Link to the website with documentation and download instructions for the PNNL Global Change Assessment Model (GCAM), a community model or long-term, global energy, agriculture, land use, and emissions. BioEnergy production, transformation, and use is an integral part of GCAM modeling and scenarios.
Understanding the complex interactions among food security, bioenergy sustainability, and resource management
requires a focus on specific contextual problems and opportunities. The United Nations’ 2030 Sustainable
Development Goals place a high priority on food and energy security; bioenergy plays an important role in
achieving both goals. Effective food security programs begin by clearly defining the problem and asking, ‘What
can be done to assist people at high risk?’ Simplistic global analyses, headlines, and cartoons that blame biofuels
for food insecurity may reflect good intentions but mislead the public and policymakers because they obscure
the main drivers of local food insecurity and ignore opportunities for bioenergy to contribute to solutions.
Applying sustainability guidelines to bioenergy will help achieve near- and long-term goals to eradicate hunger.
Priorities for achieving successful synergies between bioenergy and food security include the following: (1) clarifying
communications with clear and consistent terms, (2) recognizing that food and bioenergy need not compete
for land and, instead, should be integrated to improve resource management, (3) investing in technology,
rural extension, and innovations to build capacity and infrastructure, (4) promoting stable prices that incentivize
local production, (5) adopting flex crops that can provide food along with other products and services to society,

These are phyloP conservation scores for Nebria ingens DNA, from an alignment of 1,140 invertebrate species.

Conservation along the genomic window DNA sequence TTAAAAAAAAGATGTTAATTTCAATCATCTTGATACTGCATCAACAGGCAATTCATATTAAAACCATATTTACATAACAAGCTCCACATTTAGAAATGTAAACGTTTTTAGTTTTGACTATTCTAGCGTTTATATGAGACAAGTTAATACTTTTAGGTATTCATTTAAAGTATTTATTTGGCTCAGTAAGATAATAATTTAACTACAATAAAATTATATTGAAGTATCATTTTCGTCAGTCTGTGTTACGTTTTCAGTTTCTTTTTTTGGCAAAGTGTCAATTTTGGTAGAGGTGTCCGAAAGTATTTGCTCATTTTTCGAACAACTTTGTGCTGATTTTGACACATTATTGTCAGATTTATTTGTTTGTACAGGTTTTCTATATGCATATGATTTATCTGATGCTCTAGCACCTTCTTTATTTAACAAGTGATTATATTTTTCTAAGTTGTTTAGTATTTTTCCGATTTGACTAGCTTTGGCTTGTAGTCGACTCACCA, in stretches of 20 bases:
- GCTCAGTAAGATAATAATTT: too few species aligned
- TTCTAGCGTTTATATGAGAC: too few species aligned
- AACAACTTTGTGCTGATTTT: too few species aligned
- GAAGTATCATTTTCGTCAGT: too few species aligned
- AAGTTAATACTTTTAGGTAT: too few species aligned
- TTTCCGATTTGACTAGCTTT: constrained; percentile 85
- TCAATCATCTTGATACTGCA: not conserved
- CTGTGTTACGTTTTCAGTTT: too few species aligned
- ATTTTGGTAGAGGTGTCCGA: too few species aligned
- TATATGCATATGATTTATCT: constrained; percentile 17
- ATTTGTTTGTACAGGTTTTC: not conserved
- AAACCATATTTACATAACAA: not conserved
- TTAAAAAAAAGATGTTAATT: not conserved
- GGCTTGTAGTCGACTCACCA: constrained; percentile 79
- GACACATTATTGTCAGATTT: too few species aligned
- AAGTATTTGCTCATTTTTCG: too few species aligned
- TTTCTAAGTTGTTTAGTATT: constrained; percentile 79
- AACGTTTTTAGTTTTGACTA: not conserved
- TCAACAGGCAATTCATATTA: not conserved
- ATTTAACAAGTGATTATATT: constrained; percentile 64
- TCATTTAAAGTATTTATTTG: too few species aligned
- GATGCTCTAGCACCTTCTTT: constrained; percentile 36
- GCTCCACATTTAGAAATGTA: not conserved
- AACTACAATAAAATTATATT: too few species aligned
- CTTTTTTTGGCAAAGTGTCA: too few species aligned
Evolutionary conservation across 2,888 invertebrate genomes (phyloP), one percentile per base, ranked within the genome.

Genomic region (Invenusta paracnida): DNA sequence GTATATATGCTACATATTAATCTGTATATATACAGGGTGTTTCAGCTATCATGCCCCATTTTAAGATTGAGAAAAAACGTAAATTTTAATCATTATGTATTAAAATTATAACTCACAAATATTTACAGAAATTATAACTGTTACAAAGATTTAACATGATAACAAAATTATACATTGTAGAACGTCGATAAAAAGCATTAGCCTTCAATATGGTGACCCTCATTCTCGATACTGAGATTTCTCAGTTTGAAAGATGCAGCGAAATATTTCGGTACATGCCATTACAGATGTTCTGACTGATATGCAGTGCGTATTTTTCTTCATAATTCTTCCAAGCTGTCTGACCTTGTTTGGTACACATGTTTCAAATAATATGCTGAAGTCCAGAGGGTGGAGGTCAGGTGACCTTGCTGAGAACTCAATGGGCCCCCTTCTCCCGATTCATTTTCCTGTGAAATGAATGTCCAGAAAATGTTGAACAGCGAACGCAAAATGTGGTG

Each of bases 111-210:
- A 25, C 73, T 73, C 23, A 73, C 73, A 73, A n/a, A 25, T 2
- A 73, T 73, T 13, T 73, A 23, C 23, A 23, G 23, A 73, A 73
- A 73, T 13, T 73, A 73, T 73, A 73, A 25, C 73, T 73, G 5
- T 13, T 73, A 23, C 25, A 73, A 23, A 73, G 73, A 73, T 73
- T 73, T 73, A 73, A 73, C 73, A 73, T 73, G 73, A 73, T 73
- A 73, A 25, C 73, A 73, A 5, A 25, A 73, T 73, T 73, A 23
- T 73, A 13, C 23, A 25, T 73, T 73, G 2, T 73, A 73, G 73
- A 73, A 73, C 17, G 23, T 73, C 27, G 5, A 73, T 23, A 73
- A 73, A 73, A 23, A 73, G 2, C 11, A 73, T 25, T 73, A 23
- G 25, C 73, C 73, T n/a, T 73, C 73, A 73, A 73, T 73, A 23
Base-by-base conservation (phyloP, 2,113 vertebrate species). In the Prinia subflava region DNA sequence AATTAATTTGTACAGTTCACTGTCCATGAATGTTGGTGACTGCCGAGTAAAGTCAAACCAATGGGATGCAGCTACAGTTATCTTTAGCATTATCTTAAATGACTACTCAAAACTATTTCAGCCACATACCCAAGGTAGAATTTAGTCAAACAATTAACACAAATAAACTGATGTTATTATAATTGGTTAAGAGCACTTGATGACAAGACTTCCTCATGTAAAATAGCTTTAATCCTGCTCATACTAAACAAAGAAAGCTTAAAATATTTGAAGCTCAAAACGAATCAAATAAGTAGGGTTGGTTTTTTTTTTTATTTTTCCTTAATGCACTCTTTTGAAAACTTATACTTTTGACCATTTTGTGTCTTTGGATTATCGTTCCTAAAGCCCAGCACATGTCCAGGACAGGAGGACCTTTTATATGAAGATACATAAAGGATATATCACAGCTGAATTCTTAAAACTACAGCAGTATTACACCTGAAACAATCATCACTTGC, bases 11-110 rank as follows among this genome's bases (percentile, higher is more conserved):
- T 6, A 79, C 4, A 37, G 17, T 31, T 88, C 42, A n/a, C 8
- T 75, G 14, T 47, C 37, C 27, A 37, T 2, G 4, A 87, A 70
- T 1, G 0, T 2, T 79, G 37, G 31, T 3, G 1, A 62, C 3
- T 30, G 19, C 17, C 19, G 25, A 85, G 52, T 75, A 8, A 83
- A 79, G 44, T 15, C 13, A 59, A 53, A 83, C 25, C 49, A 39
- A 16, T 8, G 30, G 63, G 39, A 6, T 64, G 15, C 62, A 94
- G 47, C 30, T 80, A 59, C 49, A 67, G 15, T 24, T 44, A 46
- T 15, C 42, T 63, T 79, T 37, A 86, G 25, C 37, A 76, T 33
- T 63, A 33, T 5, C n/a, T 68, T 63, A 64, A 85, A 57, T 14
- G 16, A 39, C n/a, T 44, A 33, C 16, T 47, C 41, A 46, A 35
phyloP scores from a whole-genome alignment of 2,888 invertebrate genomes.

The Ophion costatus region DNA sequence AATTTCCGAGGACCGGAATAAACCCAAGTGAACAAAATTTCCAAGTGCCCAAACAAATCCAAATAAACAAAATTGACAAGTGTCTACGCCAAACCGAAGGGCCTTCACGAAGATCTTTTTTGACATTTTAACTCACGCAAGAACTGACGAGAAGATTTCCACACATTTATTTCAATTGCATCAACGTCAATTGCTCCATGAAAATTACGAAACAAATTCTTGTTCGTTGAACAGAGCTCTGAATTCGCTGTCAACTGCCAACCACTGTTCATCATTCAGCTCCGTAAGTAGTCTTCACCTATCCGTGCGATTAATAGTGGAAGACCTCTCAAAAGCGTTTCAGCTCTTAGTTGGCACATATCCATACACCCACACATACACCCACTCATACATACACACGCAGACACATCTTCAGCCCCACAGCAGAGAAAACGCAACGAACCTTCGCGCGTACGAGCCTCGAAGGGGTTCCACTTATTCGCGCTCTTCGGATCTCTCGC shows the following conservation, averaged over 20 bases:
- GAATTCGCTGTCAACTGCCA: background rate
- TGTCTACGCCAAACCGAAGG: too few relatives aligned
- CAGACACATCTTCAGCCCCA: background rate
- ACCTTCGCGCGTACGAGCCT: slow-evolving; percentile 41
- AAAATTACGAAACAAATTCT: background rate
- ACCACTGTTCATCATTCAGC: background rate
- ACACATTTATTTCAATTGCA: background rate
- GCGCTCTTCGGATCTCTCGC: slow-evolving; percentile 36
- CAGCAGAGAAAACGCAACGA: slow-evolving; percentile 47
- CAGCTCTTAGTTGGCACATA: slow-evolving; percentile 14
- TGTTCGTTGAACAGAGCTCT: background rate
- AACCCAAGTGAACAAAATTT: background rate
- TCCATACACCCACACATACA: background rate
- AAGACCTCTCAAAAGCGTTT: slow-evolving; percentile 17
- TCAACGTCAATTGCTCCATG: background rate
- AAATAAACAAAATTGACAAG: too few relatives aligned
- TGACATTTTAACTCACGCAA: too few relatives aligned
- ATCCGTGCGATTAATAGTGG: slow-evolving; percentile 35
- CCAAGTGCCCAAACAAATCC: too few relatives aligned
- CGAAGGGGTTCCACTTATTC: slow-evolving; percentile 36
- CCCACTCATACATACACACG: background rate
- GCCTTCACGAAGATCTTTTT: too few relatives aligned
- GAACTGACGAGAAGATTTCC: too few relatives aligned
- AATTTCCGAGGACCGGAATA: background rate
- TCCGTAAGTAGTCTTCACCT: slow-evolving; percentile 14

and (6) engaging stakeholders to identify and assess specific opportunities for biofuels to improve food security.
Systematic monitoring and analysis to support adaptive management and continual improvement are essential
elements to build synergies and help society equitably meet growing demands for both food and energy.
Landscape ecology focuses on the spatial patterns and processes of ecological and human interactions. These patterns and processes are being altered by both changing resource-management practices of humans and changing climate conditions associated, in part, with increases in atmospheric concentrations of greenhouse gases. Dominant resource-extraction and land-management activities involve energy, and the use of fossil energy is one of the key drivers behind increasing greenhouse gas emissions as well as land-use changes. Alternative energy sources (such as wind, solar, nuclear, and bioenergy) are being explored to reduce greenhouse gas emission rates. Yet, energy production, including alternative-energy options, can have a wide range of effects on land productivity, surface cover, albedo, and other factors that affect carbon, water, and energy fluxes and, in turn, climate. Meanwhile, climate influences the potential output, relative efficiencies, and sustainability of alternative energy sources. Thus, land use, climate change, and energy choices are linked, and any comprehensive analysis in landscape ecology that considers one of these factors should be cognizant of these interactions. This analysis explores the implications of linkages between land use, climate change, and energy and points out ecological patterns and processes that may be affected by their interaction.